Not too long ago, I discussed adding the ActiveEye Motion Sensor (outdoor model MS16A) to my home automation system. At the time, the sensor communicated with a CM19A computer interface and the Mochad gateway relayed messages to the Domoticz server. This time around, the sensor will communicate with a RR501 Transceiver Module which will translate the radio frequency messages from the sensor to power line messages that will be picked up by the CM11A computer interface. The Heyu gateway relays these messages to the Domoticz server.
Previous post: Motion sensor using CM19A computer interface
This post: Motion sensor using CM11A computer interface
- X10 ActiveEye Motion and Dusk Sensor.
- CM19A USB PC Transceiver.
- ActiveHome Computer Interface. No longer available from the manufacturer, but still found in retail channels.
- RF Based Transceiver Module. Should work with the TM751 Wireless Transceiver Module which I believe works with a single house code.
- Raspberry Pi:
- Single board computer. Both configurations were tested with the shown Raspberry Pi 3 Model B (latest version of the board), a Raspberry Pi Model B+ (2014) and a Raspberry Pi 1 Model B (2011).
- Wired connection using a Universal Serial Bus cable (version 2.0 for all Raspberry Pi)
- Wireless radio frequency link.
- Power line link over household wiring.
- Wired serial connection compatible with RS-232 (Recommended Standard 232). A proprietary cable is used, with a standard DE-9 (DB-9) female connector at the computer end and a telephone type male RJ-11 connector at the CM11A interface.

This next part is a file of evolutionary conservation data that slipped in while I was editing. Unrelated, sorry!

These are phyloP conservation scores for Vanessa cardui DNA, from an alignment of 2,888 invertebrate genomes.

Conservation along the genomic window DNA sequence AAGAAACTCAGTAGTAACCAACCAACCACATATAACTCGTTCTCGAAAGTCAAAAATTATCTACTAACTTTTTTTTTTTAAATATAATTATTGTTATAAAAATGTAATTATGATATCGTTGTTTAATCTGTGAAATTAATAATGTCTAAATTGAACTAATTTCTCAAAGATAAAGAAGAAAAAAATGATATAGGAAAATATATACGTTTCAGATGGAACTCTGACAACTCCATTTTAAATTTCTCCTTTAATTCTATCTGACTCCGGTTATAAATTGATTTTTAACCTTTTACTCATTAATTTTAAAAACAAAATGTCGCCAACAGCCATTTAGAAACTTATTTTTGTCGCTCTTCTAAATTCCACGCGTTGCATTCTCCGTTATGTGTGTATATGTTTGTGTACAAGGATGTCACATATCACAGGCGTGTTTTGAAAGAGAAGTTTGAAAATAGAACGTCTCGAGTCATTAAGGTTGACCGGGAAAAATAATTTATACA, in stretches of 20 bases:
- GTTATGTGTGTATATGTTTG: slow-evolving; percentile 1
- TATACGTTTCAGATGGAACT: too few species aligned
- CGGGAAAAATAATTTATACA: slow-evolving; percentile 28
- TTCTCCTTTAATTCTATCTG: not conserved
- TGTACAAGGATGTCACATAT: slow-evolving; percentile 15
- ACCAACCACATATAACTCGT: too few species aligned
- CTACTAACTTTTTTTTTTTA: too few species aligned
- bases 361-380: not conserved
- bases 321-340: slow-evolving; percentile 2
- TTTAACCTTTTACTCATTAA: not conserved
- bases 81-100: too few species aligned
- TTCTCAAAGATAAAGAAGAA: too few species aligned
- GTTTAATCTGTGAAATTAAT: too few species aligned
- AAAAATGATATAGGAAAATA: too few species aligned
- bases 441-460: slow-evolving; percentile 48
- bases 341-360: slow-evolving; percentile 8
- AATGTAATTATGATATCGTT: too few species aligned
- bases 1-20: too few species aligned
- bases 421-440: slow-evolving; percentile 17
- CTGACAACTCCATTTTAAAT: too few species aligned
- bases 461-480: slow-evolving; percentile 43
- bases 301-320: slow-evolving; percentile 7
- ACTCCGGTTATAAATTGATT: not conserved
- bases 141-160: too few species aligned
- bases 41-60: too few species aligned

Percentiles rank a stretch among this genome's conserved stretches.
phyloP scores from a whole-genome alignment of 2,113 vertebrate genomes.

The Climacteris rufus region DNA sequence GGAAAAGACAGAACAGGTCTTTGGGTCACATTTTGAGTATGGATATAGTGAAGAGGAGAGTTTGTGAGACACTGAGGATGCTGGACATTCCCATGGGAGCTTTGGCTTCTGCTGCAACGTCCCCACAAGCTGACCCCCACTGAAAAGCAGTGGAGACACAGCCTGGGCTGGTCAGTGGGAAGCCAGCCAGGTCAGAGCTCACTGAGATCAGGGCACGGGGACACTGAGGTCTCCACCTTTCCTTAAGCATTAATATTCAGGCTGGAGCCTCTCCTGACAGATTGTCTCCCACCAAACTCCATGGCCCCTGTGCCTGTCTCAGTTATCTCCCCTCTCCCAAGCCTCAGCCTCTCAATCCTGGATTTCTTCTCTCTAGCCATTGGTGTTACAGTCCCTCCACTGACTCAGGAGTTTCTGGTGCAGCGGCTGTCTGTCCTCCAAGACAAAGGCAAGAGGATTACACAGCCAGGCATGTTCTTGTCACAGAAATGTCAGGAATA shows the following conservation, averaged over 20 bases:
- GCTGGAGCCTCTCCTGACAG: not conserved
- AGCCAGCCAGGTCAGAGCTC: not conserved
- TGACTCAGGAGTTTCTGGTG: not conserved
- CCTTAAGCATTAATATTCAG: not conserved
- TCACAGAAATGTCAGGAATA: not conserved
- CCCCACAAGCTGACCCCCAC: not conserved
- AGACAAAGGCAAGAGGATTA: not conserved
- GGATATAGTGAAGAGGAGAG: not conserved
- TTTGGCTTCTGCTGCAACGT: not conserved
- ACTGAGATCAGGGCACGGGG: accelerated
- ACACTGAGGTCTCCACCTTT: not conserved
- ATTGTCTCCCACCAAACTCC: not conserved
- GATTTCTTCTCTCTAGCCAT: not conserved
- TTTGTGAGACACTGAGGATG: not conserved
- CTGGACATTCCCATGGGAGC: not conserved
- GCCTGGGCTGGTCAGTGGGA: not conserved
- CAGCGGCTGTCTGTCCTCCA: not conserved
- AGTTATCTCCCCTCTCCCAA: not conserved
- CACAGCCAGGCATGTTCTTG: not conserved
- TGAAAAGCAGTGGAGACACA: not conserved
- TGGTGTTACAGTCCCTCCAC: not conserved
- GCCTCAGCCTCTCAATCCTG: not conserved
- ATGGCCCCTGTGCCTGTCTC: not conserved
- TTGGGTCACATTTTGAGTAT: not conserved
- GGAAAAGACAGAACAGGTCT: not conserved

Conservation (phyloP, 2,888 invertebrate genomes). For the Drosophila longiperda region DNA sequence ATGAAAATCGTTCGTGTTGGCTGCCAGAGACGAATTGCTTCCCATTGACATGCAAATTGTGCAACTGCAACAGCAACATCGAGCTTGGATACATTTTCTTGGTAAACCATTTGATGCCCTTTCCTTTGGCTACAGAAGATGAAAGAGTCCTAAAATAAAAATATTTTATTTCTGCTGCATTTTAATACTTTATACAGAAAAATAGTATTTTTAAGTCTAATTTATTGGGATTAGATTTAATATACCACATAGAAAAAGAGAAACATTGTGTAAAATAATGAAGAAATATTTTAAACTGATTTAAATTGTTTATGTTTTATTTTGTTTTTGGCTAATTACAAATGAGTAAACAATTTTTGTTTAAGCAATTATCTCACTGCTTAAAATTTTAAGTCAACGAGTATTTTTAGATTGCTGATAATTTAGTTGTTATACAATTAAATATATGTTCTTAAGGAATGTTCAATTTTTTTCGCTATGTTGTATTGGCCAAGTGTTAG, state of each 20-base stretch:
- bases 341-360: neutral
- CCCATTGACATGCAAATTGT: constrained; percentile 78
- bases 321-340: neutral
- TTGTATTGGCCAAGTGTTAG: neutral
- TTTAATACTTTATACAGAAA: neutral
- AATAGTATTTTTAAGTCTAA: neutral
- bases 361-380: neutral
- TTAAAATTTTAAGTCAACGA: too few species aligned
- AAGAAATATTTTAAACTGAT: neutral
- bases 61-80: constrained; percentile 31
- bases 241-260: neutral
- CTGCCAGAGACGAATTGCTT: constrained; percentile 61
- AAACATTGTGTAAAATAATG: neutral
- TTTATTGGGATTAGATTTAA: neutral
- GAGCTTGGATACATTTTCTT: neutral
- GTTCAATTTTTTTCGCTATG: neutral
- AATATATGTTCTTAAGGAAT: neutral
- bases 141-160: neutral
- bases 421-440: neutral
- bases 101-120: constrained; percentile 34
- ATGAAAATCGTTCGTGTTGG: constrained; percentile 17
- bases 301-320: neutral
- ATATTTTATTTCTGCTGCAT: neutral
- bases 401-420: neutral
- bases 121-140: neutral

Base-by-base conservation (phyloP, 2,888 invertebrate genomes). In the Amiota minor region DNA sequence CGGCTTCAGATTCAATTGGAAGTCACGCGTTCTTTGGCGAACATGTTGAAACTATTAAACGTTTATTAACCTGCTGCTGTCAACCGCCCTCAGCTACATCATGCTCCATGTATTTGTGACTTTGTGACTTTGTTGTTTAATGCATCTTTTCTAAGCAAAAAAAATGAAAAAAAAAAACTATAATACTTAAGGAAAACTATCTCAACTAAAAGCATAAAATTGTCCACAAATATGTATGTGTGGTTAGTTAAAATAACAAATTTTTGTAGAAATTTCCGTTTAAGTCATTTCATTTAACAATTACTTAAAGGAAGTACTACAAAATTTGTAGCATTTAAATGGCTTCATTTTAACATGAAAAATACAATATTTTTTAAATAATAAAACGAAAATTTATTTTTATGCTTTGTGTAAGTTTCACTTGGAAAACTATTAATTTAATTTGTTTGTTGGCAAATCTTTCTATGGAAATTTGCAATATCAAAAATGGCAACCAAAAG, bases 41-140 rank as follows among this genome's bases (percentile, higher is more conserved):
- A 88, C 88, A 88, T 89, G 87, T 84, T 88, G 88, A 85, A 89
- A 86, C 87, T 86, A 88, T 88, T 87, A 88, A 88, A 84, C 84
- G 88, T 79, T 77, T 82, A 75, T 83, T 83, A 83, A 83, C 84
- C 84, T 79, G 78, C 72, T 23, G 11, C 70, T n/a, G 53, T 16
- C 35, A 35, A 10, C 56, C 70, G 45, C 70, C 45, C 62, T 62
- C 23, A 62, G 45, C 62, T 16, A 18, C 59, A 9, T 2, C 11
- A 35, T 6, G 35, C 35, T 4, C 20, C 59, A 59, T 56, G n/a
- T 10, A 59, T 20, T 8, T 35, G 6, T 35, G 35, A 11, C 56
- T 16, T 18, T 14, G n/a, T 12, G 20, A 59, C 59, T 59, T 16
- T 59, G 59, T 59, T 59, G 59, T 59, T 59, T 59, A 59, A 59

Table of Contents
- What the Sensor Does
- What the Sensor Does Not Do
The sensor is meant to operate as follows. While the sensor detects motion, it sends wireless "on" messages. The house and device code sent with these messages is programmable. The first of these messages switches the light on, the following do nothing (except clutter the airwave and power line) because the switch is already on. Once the sensor no longer detects motion, it waits for a programmable period of time and then sends a wireless "off" message.
Presumably, there is a lamp or appliance with the same house and device code that will turn on and off in response to these messages. Since the sensor uses radio frequencies to transmit its messages, there has to be a transceiver such as the RR501 or TM751 to convert them to power line messages.
The sensor is also a dusk sensor. If enabled, it will send an "on" message when it gets dark at the next house and device code to the one programmed. It will send an "off" message when it gets light. It is also possible to disable the motion messages during daylight.
The mode of operation described above may not be appropriate. For example,
- it is not possible to light two or more lamps when motion is detected if they are connected to X10 modules with different addresses.
- If a light were already on before the sensor detects someone outside then it must not be turned off after motion is no longer detected because, presumably, that light was serving a purpose.
Of course, Domoticz can resolve this mess by acting as go between. It will read the incoming message from the sensor via the transceiver and Heyu bridge and it will send out the appropriate power line commands via the Heyu bridge to any number of connected lamps. Since Domoticz knows the state of these lamps when it receives sensor data, it can work out if any should not be turned off after the prescribed delay.
It turns out that when you change the batteries, the sensor will return to the default address: A1. After loosing the settings a few times because of this, I gave up and decided to accept the default. This probably need to be changed, as there is greater likelyhood that neighbours are using X10 hardware with the default address.
I setup my sensor to report movements day and night and to report dusk and dawn explicitly. By default the latter is done with an on and off message to an address with the same house code as the motion sensor but with a unit code equal to the successor of the motion sensor. This means the sensor will be sending "A2 on" messages to report on that dusk has arrived and and "A2 off" to denote dawn.